On October 30, 1971, before the start of his sophomore season, Lyons walked out of practice and returned home to Maysville.  Whatever the issue was, it was resolved and he returned to school a few days later. Little-boyish Ronnie Lyons had been likened to Huckleberry Finn, to an out-of-control friction toy, even to Howdy Doody by some Tennessee players who reacted unkindly to his accomplishments against them.  “The little man,” as Rupp called him, introduced frenzied speed and pestiferous defense to UK’s inventory.  Lyons’ role as a sophomore Cinderella might seem predestined in a state where UK is still the official dream factory to most fans.  Could Lyons, the speedster supreme, the kid that can do everything, the kid, who like a one-pound firecracker on the Fourth of July, work his way into the starting lineup?  He thought so.  In classic Rupp fashion, he stated that Lyons would not start because, according to Rupp, “He’s too small and throws the ball away too much.”  Despite Rupp’s statements, on December 1, 1971, Lyons got his first collegiate start in the season opener against Northwestern.  Unfortunately turned the ball over four times in the first 10 minutes but he settled down and finished that game with 11 points.  He was instrumental in feeding the ball to Jim Andrews who scored 37.  In his second game on the varsity as a sophomore against Kansas on their home floor on December 4, 1971, Lyons had a poor shooting night (4 for 15) but proved that he can outplay a good big guard, in this case, 6-3 Tom Kivisto.  Each scored 12 points.  But it was Lyons who hit in the clutch, allowing UK to pull away from the cold-shooting (36.3%) Jayhawks late in the contest.  Once again, it was diminutive guard Lyons who provided the spark which carried Kentucky into the win column when he hit 19 of 21 points in the second half to spark Kentucky over Kansas State.  “I think he (Lyons) did a fine job,” stated Rupp. “He gets a little shot happy after he sinks a few, though. He starts taking those off-balance shots and thinks they’re all going in, and the other team gets the ball.  Ronnie did a good job on Lon Kruger, their fine little guard. He held him at none for four from the field.” On December 11, 1971, in a double-overtime loss to Indiana, Lyons scored 19.  Eight of those points were in the first overtime and were the only points scored by Kentucky.  He missed a shot at the buzzer to send it into a second overtime.  On February 7, 1972, Lyons scored 22 points to lead Kentucky to its sixth straight SEC win.  “Lyons saved us,” said Adolph Rupp.  “In a great game like tonight, it is becoming a habit for him to save us.”  On February 5, 1972, Lyons scored 23 points (4 in overtime) to lead the Cats in a win over Vanderbilt.  He missed two games against Florida and Georgia in the latter part of February due to a sprained ankle suffered during a shooting drill and lost his starting spot in the meantime.  But Lyons played a vital role throughout the season in a torrid rage that saw Kentucky and Tennessee share the conference title.  Lyons, a deadly free throw marksman, averaged 13.2 points per game on the season. He hit 63 of 72 free throws for 87.5 percent, third best in the SEC.  Lyons was named to the All-SEC Sophomore team and to the All-SEC third team. The game that Lyons might be remembered for the most, was a  1972 NCAA Tournament semifinal match-up between the UK Wildcats and the highly ranked Marquette Warriors who was coached by the legendary Al McGuire. The Marquette squad was ranked number seven in the final polls and the Wildcats came into the game with a national ranking of the eighteenth best team in the land. The game was played in Dayton, Ohio at the University of Dayton Arena. The Cats had beaten their SEC rivals, the Tennessee Volunteers in the previous game by the score of 67-66.  Lyons pumped in a team-high 19 points and dished out five assists and his constant quick hands contributed many steals for Rupp’s Cats.  Rupp surprised Al McGuire with a 1-3-1 zone defense to go along with his trademark man-to-man defense. The Cats had upset the Warriors, 85-69.  It was to be Rupp’s final victory for the man in the brown suit at the helm of the University of Kentucky Wildcats. Ronnie Lyons was the man in Rupp’s last win to give him 876 wins.  The ‘Cats went down to defeat to the Florida State Seminoles in the Mideast regional finals in the next game.  On March 17, 1972, the Kentucky Senate congratulated Lyons in a resolution sponsored by Senator Luther Plummer.  It noted that in his first varsity season at the University of Kentucky he helped the Wildcats win an unprecedented fifth straight Southeastern Conference basketball championship and earned a place on the all-SEC sophomore team.  It mentioned his performance while directing UK to a victory in the mideast regional semi-finals of the NCAA tournament and predicted: “he will be instrumental in the future success of the Wildcats.”  His sophomore year turned out to be his best statistical year when he averaged 13.2 points per game.  At season’s end, he had started in 22 games, scored in double-figures in 19 games, and was the leading scorer in six of them. He was presented the Adolph F. Rupp trophy, an award presented to the team’s best free throw shooter.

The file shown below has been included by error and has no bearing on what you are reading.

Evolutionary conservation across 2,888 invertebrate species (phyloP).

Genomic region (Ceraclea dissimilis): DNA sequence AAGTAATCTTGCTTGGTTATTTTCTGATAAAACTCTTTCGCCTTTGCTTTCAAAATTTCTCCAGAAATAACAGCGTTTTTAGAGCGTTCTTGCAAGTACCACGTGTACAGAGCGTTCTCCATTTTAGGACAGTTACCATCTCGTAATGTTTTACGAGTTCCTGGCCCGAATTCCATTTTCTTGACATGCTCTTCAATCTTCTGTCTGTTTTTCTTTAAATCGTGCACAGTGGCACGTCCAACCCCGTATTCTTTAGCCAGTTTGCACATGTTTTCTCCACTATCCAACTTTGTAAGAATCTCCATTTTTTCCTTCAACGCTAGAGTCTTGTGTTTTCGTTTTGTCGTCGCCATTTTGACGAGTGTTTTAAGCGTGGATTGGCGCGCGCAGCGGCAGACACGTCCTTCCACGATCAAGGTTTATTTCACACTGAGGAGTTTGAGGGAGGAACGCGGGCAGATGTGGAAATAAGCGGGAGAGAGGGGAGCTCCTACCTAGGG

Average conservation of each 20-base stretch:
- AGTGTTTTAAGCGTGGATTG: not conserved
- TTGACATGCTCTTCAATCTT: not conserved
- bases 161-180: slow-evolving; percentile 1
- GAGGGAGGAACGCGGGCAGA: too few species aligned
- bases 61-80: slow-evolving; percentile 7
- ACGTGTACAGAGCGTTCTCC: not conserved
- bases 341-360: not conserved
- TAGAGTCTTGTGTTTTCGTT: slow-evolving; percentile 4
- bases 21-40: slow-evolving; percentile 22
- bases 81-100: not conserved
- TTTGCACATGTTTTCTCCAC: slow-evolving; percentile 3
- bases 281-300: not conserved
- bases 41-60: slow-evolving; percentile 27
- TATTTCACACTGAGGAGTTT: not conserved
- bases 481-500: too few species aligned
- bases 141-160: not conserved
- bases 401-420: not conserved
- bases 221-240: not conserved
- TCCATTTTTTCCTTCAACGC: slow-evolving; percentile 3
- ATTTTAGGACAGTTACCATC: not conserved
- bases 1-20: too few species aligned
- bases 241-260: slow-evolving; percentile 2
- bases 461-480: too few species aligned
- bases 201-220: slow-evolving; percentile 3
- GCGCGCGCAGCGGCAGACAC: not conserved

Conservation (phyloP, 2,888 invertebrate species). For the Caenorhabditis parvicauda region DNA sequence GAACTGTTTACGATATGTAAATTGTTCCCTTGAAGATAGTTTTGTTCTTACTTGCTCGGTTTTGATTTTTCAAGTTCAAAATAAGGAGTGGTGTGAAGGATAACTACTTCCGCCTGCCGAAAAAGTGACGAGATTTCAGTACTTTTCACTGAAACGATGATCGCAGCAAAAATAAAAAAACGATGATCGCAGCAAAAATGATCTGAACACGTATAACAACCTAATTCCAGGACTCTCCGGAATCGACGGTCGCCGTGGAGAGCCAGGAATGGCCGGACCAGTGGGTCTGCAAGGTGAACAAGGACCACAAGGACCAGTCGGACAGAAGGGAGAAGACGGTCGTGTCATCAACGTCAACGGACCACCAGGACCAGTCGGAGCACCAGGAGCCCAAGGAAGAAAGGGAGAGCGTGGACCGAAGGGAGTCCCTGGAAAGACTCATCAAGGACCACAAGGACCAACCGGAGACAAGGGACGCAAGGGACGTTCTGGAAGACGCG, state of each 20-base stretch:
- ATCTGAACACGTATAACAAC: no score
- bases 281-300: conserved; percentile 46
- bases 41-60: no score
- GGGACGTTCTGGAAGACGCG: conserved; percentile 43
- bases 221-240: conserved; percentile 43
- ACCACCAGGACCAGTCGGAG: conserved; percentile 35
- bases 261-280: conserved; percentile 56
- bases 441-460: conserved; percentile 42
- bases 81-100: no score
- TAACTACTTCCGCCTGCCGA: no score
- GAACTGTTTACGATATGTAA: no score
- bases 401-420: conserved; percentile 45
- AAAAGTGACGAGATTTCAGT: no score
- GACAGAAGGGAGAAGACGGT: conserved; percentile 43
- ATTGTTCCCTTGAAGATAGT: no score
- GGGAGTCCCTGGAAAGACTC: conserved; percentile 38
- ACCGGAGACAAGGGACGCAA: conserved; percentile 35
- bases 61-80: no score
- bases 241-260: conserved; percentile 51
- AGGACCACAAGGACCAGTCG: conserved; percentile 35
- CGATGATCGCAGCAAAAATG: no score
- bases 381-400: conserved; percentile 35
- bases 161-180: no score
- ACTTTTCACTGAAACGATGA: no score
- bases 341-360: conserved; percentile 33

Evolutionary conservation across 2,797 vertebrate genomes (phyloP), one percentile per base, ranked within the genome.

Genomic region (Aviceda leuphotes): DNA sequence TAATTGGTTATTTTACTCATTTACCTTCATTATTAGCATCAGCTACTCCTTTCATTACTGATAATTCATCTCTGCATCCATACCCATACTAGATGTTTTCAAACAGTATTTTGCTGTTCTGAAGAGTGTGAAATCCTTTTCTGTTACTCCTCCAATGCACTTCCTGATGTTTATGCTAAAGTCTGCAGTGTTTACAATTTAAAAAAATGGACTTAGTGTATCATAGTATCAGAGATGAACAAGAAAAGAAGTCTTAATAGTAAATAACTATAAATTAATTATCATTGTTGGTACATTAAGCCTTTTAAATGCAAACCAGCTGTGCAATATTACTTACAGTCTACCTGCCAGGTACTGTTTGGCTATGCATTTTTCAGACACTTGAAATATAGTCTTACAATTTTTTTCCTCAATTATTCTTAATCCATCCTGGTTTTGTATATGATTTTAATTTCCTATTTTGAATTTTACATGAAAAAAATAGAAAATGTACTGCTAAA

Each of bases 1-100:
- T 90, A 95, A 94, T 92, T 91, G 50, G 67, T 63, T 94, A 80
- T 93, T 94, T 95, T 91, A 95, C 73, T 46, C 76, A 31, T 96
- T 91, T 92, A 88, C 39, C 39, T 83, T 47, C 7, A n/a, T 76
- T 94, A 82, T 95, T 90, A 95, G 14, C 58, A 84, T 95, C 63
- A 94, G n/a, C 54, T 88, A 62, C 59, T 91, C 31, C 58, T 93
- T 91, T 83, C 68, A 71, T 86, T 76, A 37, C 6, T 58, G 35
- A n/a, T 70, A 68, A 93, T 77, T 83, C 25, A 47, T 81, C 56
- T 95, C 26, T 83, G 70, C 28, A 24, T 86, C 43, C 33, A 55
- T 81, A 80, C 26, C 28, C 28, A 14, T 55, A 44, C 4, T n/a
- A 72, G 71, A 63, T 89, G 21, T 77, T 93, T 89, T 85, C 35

During Lyons junior season, much was expected of the classy “little man,” who was named the SEC’s “Best Ball-Handler” the previous year.  He was to head a guard corps considered the strong point of the Wildcat attack.  Competing against Lyons was Ray Edelman, Mike Flynn, Jerry Hale, and Jimmy Dan Conner, the hotshot sophomore.  But if something could go wrong it did:  he had a kidney infection, was found to be suffering from anemia, he sprained an ankle and he pulled a groin muscle.  Going into a game against North Carolina on December 11, 1972, Lyons was shooting a miserable 22.9 field goal percentage (80f-35) so ironically enough, it was Lyons more than anybody who led the wildly scrambling, sometimes physically brutal comeback, from 26 points down at one time, that pulled UK to within six points of the Tarheels (71-65) with four minutes left to play.  The junior from Mason County looked like a candidate for the hospital ward when he entered the game with 5:07 left in the first half and proceeded to miss all four of his shots. But he played like a demon after halftime,  connecting on seven of 13 attempts from all over the floor and getting himself involved in just about every collision and loose-ball scramble that occurred.  He was, simply, a wild man, too mad to be tense or hesitant.  “Yeah, I reckon being angry might have helped my shooting because I was sure too mad inside to think about anything.”  Lyons, who didn’t start due to a kidney infection and a case of anemia, finished with 15 points, all in the second half, but Kentucky lost, 78-70.  “I just wish there was more of that little guy,” Hall said of Lyons.  Lyons looked like he was coming out of his shooting slump when he scored 26 points against Mississippi State on January 8, 1973.  He cut loose 13 times, only once from closer than 20 feet to the basket, and connected 10 times as Kentucky beat the Bulldogs, 90-81, in a game Lyons described as the best he had ever played.  “It’s been a lot of ups and downs for me again,” said Ronnie. “Being sick had me worn out, but I think it was mostly mental.”  He suffered an ankle injury at the end of January which kept him off the court some but he came back and lit Mississippi State up for 28 points, a career-high, on February 12, 1973.  Then he pulled a groin muscle at the end of February.  Lyons took a knee to the stomach which knocked the wind out of him after an early-game pileup in UK’s 106-100 overtime victory over Austin Peay in the second round of the 1973 NCAA Tournament, but he re-entered the contest and hit four of eight shots in the second half while handling the ball superbly against the losers’ press.  He finished with 12 points.  Kentucky ended its season in the next round against Indiana on March 15, 1973, in the 1973 NCAA Mideast Regional finals.  Lyons finished the season averaging 9.2 points per game while 41.9 percent of his shots.  At season’s end, the 110 Percent Award for extra effort went to  Lyons who came through in key situations despite a series of nagging illnesses and injuries.  He also figured in one of two honors given for the first time—the Harry C. Lancaster Award for making the fewest turnovers among the top five players, in relation to time played.  Lyons committed 46 errors in 699 minutes, an average of less than three per game.